Embattled Hart Now Out As City Manager In Adelanto

ADELANTO—Adelanto City Manager Jim Hart, whose grip on the well-remunerated top administrator’s post in this High Desert city of 31,765 began to slip as a consequence of the November election, was given his walking papers Wednesday night, February 25.
Hart’s looming departure had been hinted at for weeks. Last month, whatever honeymoon he may have had with the newly formulated post-election city council that was installed in December expired, as some members of the council became openly vocal about his inability to steer the financially challenged city off a path leading toward bankruptcy.
As February dawned, finance director Onyx Jones, who had been a key member of Hart’s administrative team, announced her upcoming resignation. After delivering the state of the city address earlier this month, Hart, who was being paid an annual salary and add-ons of $280,000, together with a retirement and health care package valued at $50,105 for a total compensation package of $330,105 per year, did not attend the city council meeting later that day, instead going out on a two-week administrative leave. The city’s mid-year budget report showed Hart’s resignation was projected for the end of the month.
Hart, who had been Adelanto city manager since 2004 and was city manager in Twentynine Palms and Rancho Margarita and administrative services director in Rancho Cucamonga before that, appeared to be in a perpetual state of paralysis the last several years as the city was overwhelmed by financial challenges.
In 2013, the city council, as it was then composed, at Hart’s urging declared the 31,765 population city was in a state of fiscal emergency. The city’s residents, however, refused to consent to impose on themselves a tax that city officials insisted was needed to stave off bankruptcy. Hart’s only other alternative was to seek out development projects that offer the prospect of fee or tax generation, but his performance in that regard was lackluster at best. Last year, he advocated the city approve the development of two privately-run prisons within its city limits.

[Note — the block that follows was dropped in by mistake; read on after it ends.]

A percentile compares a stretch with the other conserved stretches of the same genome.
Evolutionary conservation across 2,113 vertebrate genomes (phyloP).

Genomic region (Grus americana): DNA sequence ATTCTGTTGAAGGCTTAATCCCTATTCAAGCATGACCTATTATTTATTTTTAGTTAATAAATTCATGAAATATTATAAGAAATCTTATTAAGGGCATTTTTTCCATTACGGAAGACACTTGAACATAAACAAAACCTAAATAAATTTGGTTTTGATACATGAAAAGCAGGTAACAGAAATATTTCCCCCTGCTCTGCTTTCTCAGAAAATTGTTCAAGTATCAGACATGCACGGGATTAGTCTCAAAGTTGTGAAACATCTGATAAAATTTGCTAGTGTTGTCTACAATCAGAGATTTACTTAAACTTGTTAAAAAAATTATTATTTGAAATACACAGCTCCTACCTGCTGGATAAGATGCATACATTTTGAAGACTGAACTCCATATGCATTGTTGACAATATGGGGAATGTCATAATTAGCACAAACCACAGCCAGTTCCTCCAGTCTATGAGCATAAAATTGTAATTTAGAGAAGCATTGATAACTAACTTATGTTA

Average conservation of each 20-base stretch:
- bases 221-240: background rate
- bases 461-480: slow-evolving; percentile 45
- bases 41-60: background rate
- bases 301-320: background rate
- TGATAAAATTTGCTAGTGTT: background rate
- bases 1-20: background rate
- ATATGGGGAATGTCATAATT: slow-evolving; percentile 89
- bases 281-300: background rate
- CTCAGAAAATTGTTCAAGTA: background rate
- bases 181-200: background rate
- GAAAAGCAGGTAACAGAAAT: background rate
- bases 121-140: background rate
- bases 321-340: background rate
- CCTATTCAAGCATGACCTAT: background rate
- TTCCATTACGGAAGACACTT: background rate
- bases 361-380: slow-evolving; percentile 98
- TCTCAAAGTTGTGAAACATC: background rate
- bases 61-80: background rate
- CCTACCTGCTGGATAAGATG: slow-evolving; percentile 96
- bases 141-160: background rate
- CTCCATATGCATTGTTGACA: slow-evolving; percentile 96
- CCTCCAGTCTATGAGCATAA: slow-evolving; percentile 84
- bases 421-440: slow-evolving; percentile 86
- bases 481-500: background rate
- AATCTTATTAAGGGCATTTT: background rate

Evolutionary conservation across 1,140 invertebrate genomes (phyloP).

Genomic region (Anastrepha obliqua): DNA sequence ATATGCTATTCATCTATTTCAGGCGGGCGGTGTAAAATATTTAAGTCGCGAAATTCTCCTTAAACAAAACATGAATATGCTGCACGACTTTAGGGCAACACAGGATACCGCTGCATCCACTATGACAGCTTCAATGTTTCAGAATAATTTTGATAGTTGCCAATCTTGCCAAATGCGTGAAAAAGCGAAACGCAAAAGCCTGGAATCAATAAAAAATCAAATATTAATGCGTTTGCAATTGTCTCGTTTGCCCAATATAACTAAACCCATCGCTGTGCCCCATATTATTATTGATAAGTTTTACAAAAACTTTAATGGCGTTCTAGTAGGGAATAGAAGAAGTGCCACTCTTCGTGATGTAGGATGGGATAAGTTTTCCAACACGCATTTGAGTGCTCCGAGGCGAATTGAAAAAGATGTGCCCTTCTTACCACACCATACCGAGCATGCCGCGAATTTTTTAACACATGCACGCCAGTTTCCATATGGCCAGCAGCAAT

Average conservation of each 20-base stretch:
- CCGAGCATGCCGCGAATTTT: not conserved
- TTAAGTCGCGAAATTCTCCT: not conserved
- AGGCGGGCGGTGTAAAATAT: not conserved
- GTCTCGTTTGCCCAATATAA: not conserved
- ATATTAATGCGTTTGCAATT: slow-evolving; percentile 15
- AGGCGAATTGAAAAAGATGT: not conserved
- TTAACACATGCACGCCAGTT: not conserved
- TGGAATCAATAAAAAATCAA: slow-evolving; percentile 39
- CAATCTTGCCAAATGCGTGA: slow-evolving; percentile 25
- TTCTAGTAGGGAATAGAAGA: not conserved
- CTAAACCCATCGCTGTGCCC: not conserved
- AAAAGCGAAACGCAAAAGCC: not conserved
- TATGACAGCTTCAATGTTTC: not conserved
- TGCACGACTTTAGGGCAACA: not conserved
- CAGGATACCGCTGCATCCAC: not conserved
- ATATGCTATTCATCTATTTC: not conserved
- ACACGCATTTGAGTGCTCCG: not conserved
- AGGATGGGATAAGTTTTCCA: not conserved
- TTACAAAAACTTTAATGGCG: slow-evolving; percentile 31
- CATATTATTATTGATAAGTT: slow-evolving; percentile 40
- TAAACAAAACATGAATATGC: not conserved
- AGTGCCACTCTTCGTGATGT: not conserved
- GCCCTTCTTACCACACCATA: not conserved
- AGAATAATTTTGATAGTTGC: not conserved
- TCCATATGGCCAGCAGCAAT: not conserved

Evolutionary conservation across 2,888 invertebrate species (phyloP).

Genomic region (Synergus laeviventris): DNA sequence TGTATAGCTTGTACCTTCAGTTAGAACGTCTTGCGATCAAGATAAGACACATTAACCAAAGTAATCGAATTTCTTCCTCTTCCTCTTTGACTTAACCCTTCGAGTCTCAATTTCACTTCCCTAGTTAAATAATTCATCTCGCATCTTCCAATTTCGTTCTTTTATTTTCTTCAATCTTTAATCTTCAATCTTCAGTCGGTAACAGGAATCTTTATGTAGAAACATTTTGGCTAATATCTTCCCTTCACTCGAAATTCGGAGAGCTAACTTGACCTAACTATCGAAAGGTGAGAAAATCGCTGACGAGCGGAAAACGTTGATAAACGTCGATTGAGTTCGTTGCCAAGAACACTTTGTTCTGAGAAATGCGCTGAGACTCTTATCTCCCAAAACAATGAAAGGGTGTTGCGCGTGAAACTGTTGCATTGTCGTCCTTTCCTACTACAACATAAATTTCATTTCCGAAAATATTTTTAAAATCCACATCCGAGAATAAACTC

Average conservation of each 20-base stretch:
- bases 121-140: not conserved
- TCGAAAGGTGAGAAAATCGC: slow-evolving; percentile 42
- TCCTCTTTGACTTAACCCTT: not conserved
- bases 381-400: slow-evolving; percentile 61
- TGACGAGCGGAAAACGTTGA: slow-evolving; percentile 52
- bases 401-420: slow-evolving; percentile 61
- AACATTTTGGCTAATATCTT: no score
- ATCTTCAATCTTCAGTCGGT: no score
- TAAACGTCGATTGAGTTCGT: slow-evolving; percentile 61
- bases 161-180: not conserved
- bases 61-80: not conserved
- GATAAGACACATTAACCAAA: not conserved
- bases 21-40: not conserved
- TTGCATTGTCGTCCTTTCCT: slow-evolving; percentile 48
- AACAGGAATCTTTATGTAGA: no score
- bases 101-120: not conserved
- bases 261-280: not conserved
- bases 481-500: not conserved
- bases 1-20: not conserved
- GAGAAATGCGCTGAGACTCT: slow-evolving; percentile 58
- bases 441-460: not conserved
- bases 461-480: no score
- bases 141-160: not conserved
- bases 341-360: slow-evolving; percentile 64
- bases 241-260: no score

Adelanto is already host to three detention facilities and has another one on its border with Victorville. One of the two more recent proposals has been approved and the other was withdrawn. Hart was attacked for a lack of imagination in wrestling with the fiscal dilemma and for advocating bringing in more detention facilities, which some say will further erode the city’s reputation and lessen its ability to attract other types of development.
On November 4, incumbent councilmen Charles Valvo and Steve Baisden, along with mayor Cari Thomas, were unsuccessful in their reelection bids. Thus, a majority of the five-member council was freshly installed, although councilman Charley Glasper was formerly on the council. Glasper and John Woodard were sworn in to replace Valvo and Baisden, while Rich Kerr replaced Thomas.
Emerging as a strong and early advocate for Hart’s removal was councilman Jermaine Wright. Wright was on the losing side of several votes taken over the last two years by the Thomas-led council that included Valvo, Baisden and councilman Ed Camargo.
Glasper was of a like mind to Wright, feeling that the city had stagnated during the four years he was not on the council. Hart’s strongest supporter was Camargo. But Camargo’s political stock has been in eclipse, as he is fighting off charges of being involved in a conflict of interest that grew out of his November vote in support of the prison project that was subsequently withdrawn. Camargo’s girlfriend is employed by the company seeking to develop that prison.
On February 25, Hart was not in attendance at the city council meeting. Finance director Jones, in her last official act, presented a report informing the city council the city is in dire financial straits and will be out of money and will have eaten up all of its remaining reserves by the beginning of the upcoming 2015-16 fiscal year on July 1. Jones said without new revenue sources the city’s only option will be to make “drastic cuts.”
Mayor Rich Kerr said the city’s circumstance has deteriorated to the point where it will need to disincorporate. “We will shut down City Hall, people will get pink slips and there will be no more Adelanto,” he intoned.
Hart’s axing took place in closed session, in which, despite the city’s untenable financial situation, a $225,352.93 severance package was conferred upon him. That package includes a severance payment, benefits and employer taxes, along with the continued provision of Hart’s medical insurance. The city will also provide Hart with a used city vehicle.
During the same closed session, the council elevated city engineer/public works director Thomas Thornton to serve as interim city manager.

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